Niagara Falls was known to Indians, explorers, missionaries, and fur traders in the seventeenth century. In the eighteenth century it became a waystop for settlers and government officials as Upper Canada was developed, as well as a familiar landmark to loyalist refugees who migrated to the area from the warring colonies. Several visitors, including women, recorded their observations and impressions of the “Cataract” in diaries or journals. Reading what these various observers wrote gives a sense of the wonder and awe with which this extraordinary phenomenon of nature was viewed and goes far in explaining why the Falls became a popular tourist destination in the nineteenth century.
Ann Powell (1769-1792) was a Bostonian by birth. Of distinguished lineage, her well-to-do family left Boston at the start of the American Revolution. When her older brother, William Dummer Powell, was appointed superior court judge in Detroit—one of the forts still in British possession in 1789—Ann made the journey from Montreal to Detroit with him and his family. She kept a journal recounting her experience, to which she added and amended from memory.
We left Montreal on the 11th of May, 1789. . . . [and] went to our boats; one was fitted up with an awning to protect us from the weather, and held the family and bedding. It was well filled, eighteen persons in all, so you may suppose we had not much room; as it happened that was of no consequence, it was cold on the water, and we were glad to sit close.
This mode of traveling is very tedious; we are obliged to keep along shore and go on very slowly. . . . This part of the country has been settled since the Peace, and it was granted to the troops raised in America during the war. We went from a Colonel to a Captain, and from a Captain to a Major. They have most of them built good houses, and with the assistance of their half pay, live very comfortably.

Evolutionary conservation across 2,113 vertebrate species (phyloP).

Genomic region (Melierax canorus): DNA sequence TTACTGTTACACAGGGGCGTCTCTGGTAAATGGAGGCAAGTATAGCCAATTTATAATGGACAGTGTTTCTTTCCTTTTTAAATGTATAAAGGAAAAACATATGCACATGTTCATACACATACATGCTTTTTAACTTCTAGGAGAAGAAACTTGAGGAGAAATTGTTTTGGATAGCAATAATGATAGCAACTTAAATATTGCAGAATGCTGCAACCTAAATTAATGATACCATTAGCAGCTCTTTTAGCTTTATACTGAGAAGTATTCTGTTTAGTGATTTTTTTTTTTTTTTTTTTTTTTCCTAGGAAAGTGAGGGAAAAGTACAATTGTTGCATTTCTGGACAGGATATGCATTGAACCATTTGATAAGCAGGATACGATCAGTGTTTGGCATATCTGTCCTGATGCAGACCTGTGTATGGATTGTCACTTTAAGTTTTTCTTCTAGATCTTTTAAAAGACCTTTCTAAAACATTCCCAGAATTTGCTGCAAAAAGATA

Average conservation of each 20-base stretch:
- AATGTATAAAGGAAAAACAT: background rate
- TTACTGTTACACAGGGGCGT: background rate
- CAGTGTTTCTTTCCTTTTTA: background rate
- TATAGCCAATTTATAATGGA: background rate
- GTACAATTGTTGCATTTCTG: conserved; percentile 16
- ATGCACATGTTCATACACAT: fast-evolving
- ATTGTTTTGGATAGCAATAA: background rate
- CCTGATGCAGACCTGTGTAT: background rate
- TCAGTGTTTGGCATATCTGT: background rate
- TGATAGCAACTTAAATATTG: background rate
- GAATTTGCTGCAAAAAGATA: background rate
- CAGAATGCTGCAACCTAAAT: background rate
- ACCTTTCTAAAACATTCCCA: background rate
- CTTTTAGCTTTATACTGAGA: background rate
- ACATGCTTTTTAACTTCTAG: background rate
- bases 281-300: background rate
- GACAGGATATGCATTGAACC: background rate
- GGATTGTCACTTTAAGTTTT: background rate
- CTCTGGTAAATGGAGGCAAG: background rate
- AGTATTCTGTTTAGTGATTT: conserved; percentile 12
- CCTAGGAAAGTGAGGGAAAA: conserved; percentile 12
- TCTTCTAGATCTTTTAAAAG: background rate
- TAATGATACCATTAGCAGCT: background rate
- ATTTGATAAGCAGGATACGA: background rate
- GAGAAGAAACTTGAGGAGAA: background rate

[At the landing, eight miles from Fort Erie] the Niagara river becomes impassable, and all the luggage was drawn up a steep hill in a cradle, a machine I never saw before. . . .
After dinner we went on . . . to Fort Schlosher. . . . All our party collected half a mile above the Falls, and walked down to them. I was in raptures all the way. The Falls I had heard of forever, but no one had mentioned the Rapids!
For half a mile the river comes foaming down immense rocks, some of them forming cascades 30 or 40 feet high! The banks are covered with woods, as are a number of Islands. . . . One in the centre of the river, runs out into a point, and seems to divide the Falls, which would otherwise be quite across the river, into the form of a crescent.
I believe no mind can form an idea of the immensity of the body of water, or the rapidity with which it hurries down. The height is 180 feet, and long before it reaches the bottom, it loses all appearance of a liquid. The spray rises like light summer clouds. . . .
I was never before sensible of the power of scenery, nor did I suppose the eye could carry to the mind such strange emotions of pleasure, wonder and solemnity.
For a time every other impression was erased from my memory! Had I been left to myself, I am convinced I should not have thought of moving whilst there was light to distinguish objects.
With reluctance I at length attended to the proposal of going, determining in my own mind, that when I returned, I would be mistress of my own time, and stay a day or two at least. . . .
Sadly, Ann Powell had a short life. She married Isaac Winslow Clark, a fellow loyalist who had also fled Boston—his family firm had owned the tea that was thrown into Boston Harbor in 1773—and moved to Montreal where she died in childbirth in 1792.